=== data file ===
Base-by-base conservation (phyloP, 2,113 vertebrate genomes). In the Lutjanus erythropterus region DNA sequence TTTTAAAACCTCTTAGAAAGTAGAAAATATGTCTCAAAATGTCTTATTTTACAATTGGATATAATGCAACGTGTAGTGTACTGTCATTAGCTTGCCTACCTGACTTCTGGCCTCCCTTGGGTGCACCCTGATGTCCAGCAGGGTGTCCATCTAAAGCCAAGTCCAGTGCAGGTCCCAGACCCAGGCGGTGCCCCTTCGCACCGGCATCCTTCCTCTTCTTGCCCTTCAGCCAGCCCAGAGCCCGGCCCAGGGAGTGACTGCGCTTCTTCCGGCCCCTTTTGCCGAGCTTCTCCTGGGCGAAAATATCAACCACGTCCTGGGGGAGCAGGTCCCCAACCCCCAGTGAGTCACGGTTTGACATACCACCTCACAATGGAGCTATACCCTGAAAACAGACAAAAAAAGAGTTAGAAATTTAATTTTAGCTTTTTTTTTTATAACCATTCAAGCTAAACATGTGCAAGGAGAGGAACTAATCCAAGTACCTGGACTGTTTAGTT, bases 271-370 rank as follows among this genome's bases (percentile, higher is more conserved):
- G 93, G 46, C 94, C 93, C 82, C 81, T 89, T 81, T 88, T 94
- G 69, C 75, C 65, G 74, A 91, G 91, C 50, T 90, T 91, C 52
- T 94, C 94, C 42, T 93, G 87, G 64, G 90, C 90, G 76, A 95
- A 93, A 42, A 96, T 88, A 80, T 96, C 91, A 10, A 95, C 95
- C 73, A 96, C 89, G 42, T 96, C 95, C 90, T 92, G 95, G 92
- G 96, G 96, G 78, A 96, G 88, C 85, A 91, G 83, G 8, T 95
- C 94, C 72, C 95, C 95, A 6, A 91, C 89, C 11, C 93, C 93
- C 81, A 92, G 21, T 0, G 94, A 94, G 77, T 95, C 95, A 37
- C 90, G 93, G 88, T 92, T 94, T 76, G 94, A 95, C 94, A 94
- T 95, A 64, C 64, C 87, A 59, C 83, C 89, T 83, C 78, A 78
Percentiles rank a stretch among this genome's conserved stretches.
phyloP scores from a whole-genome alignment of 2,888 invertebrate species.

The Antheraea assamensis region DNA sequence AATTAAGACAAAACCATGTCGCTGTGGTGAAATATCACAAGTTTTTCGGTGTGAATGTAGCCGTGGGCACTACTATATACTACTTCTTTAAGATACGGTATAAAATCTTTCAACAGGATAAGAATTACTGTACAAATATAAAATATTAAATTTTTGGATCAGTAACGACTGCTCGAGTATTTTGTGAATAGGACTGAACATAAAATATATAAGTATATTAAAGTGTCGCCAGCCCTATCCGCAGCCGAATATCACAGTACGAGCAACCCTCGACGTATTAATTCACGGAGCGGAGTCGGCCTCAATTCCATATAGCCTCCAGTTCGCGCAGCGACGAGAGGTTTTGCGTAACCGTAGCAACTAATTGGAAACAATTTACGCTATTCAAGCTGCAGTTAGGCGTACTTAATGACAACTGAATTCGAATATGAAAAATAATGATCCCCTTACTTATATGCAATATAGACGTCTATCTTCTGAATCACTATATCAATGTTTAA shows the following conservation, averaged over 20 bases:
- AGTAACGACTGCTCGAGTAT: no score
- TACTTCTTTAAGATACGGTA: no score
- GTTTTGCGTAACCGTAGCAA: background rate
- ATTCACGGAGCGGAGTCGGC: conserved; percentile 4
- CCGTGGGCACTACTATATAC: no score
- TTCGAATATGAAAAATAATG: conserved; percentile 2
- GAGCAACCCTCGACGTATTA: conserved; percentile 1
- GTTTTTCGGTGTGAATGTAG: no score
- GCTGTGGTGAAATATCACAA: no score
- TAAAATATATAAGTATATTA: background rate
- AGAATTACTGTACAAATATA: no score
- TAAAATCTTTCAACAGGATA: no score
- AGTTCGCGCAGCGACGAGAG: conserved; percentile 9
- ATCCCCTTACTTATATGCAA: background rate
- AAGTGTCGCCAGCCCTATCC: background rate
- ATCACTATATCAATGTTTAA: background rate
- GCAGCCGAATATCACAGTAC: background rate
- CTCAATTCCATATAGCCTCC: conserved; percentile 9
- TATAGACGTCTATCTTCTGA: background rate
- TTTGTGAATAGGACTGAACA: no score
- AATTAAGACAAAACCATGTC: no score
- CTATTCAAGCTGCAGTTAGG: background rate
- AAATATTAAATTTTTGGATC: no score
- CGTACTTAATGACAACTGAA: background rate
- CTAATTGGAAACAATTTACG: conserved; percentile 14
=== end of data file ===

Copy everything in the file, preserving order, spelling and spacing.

Base-by-base conservation (phyloP, 2,113 vertebrate genomes). In the Lutjanus erythropterus region DNA sequence TTTTAAAACCTCTTAGAAAGTAGAAAATATGTCTCAAAATGTCTTATTTTACAATTGGATATAATGCAACGTGTAGTGTACTGTCATTAGCTTGCCTACCTGACTTCTGGCCTCCCTTGGGTGCACCCTGATGTCCAGCAGGGTGTCCATCTAAAGCCAAGTCCAGTGCAGGTCCCAGACCCAGGCGGTGCCCCTTCGCACCGGCATCCTTCCTCTTCTTGCCCTTCAGCCAGCCCAGAGCCCGGCCCAGGGAGTGACTGCGCTTCTTCCGGCCCCTTTTGCCGAGCTTCTCCTGGGCGAAAATATCAACCACGTCCTGGGGGAGCAGGTCCCCAACCCCCAGTGAGTCACGGTTTGACATACCACCTCACAATGGAGCTATACCCTGAAAACAGACAAAAAAAGAGTTAGAAATTTAATTTTAGCTTTTTTTTTTATAACCATTCAAGCTAAACATGTGCAAGGAGAGGAACTAATCCAAGTACCTGGACTGTTTAGTT, bases 271-370 rank as follows among this genome's bases (percentile, higher is more conserved):
- G 93, G 46, C 94, C 93, C 82, C 81, T 89, T 81, T 88, T 94
- G 69, C 75, C 65, G 74, A 91, G 91, C 50, T 90, T 91, C 52
- T 94, C 94, C 42, T 93, G 87, G 64, G 90, C 90, G 76, A 95
- A 93, A 42, A 96, T 88, A 80, T 96, C 91, A 10, A 95, C 95
- C 73, A 96, C 89, G 42, T 96, C 95, C 90, T 92, G 95, G 92
- G 96, G 96, G 78, A 96, G 88, C 85, A 91, G 83, G 8, T 95
- C 94, C 72, C 95, C 95, A 6, A 91, C 89, C 11, C 93, C 93
- C 81, A 92, G 21, T 0, G 94, A 94, G 77, T 95, C 95, A 37
- C 90, G 93, G 88, T 92, T 94, T 76, G 94, A 95, C 94, A 94
- T 95, A 64, C 64, C 87, A 59, C 83, C 89, T 83, C 78, A 78
Percentiles rank a stretch among this genome's conserved stretches.
phyloP scores from a whole-genome alignment of 2,888 invertebrate species.

The Antheraea assamensis region DNA sequence AATTAAGACAAAACCATGTCGCTGTGGTGAAATATCACAAGTTTTTCGGTGTGAATGTAGCCGTGGGCACTACTATATACTACTTCTTTAAGATACGGTATAAAATCTTTCAACAGGATAAGAATTACTGTACAAATATAAAATATTAAATTTTTGGATCAGTAACGACTGCTCGAGTATTTTGTGAATAGGACTGAACATAAAATATATAAGTATATTAAAGTGTCGCCAGCCCTATCCGCAGCCGAATATCACAGTACGAGCAACCCTCGACGTATTAATTCACGGAGCGGAGTCGGCCTCAATTCCATATAGCCTCCAGTTCGCGCAGCGACGAGAGGTTTTGCGTAACCGTAGCAACTAATTGGAAACAATTTACGCTATTCAAGCTGCAGTTAGGCGTACTTAATGACAACTGAATTCGAATATGAAAAATAATGATCCCCTTACTTATATGCAATATAGACGTCTATCTTCTGAATCACTATATCAATGTTTAA shows the following conservation, averaged over 20 bases:
- AGTAACGACTGCTCGAGTAT: no score
- TACTTCTTTAAGATACGGTA: no score
- GTTTTGCGTAACCGTAGCAA: background rate
- ATTCACGGAGCGGAGTCGGC: conserved; percentile 4
- CCGTGGGCACTACTATATAC: no score
- TTCGAATATGAAAAATAATG: conserved; percentile 2
- GAGCAACCCTCGACGTATTA: conserved; percentile 1
- GTTTTTCGGTGTGAATGTAG: no score
- GCTGTGGTGAAATATCACAA: no score
- TAAAATATATAAGTATATTA: background rate
- AGAATTACTGTACAAATATA: no score
- TAAAATCTTTCAACAGGATA: no score
- AGTTCGCGCAGCGACGAGAG: conserved; percentile 9
- ATCCCCTTACTTATATGCAA: background rate
- AAGTGTCGCCAGCCCTATCC: background rate
- ATCACTATATCAATGTTTAA: background rate
- GCAGCCGAATATCACAGTAC: background rate
- CTCAATTCCATATAGCCTCC: conserved; percentile 9
- TATAGACGTCTATCTTCTGA: background rate
- TTTGTGAATAGGACTGAACA: no score
- AATTAAGACAAAACCATGTC: no score
- CTATTCAAGCTGCAGTTAGG: background rate
- AAATATTAAATTTTTGGATC: no score
- CGTACTTAATGACAACTGAA: background rate
- CTAATTGGAAACAATTTACG: conserved; percentile 14